study. British Journal of Psychiatry, 183, 6: 552-558. McRee, A. L., Reiter, P. L., Chantala, K., et al. (2010). Does framing human papillomavirus vaccine as preventing cancer in men increase vaccine acceptability? Cancer Epidemiology Biomarkers and Prevention, 19(9), 1937. Morris, J., Waldo, C. R. and Rothblum, E. D. (2001). A model of predictors and outcomes of outness among lesbian and bisexual women. American Journal of Orthopsychiatry, 71, 1: 61-71. Morrow, SL. (2000). First do no harm: therapist issues in psychotherapy wit lesbian, gay, and bisexual clients. In RM Perez, KA DeBord, & KJ Bieschke (Eds.), Handbook of Counseling and Psychotherapy with Lesbian, Gay, and Bisexual Clients (pp. 137-156). Washington, DC: American Psychological Association. Ostrow, D.G., & Stall, R. (2008). Alcohol, tobacco, and drug use among gay and bisexual men.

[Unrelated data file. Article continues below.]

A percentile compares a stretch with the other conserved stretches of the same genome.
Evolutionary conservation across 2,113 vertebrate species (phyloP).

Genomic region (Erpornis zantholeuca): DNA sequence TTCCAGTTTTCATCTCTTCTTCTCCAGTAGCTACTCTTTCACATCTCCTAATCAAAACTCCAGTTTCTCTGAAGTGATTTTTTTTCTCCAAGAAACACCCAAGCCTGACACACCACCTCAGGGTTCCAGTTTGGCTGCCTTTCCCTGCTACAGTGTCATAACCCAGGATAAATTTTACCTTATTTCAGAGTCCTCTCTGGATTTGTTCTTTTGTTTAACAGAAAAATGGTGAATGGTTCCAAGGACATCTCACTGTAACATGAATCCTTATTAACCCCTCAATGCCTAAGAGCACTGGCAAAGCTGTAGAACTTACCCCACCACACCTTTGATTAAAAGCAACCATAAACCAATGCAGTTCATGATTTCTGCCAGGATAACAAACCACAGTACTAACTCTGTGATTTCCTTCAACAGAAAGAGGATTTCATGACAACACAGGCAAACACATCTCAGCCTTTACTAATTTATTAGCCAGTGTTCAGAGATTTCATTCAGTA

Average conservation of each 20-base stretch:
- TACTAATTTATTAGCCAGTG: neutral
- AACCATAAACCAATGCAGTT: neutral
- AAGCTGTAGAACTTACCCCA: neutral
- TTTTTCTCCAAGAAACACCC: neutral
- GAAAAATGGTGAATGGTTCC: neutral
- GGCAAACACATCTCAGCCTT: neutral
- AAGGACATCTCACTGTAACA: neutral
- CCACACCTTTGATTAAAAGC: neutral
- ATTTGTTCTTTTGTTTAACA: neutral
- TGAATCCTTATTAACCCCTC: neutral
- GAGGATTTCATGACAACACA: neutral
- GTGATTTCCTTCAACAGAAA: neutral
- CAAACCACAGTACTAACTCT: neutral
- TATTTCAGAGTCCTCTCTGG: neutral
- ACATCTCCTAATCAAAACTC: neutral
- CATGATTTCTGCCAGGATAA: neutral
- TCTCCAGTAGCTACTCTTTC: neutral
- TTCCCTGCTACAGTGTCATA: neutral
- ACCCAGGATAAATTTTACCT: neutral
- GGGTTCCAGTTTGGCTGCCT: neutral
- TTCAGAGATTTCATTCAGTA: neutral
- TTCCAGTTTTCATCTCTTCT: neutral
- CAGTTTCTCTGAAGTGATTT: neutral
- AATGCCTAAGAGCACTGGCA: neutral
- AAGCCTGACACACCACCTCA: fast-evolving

In Wolitski, R. J., Stall, R., & Valdiserri, R. O., (Ed.) Unequal opportunity: Health disparities affecting gay and bisexual men in the United States. New York: Oxford University Press Remafedi, G., French, S., Story, M., Resnick, M. D. and Blum, R. (1998). The relationship between suicide risk and sexual orientation: Results of a population-based study. American Journal of Public Health, 88, 1: 57-60. Tider, D.S., Parsons, J.T., & Bimbi, D.S. (2005). Knowledge of human papillomavirus and effects on sexual behavior of gay/bisexual men: A brief report. International Journal of STD & AIDS, 16, 707 708.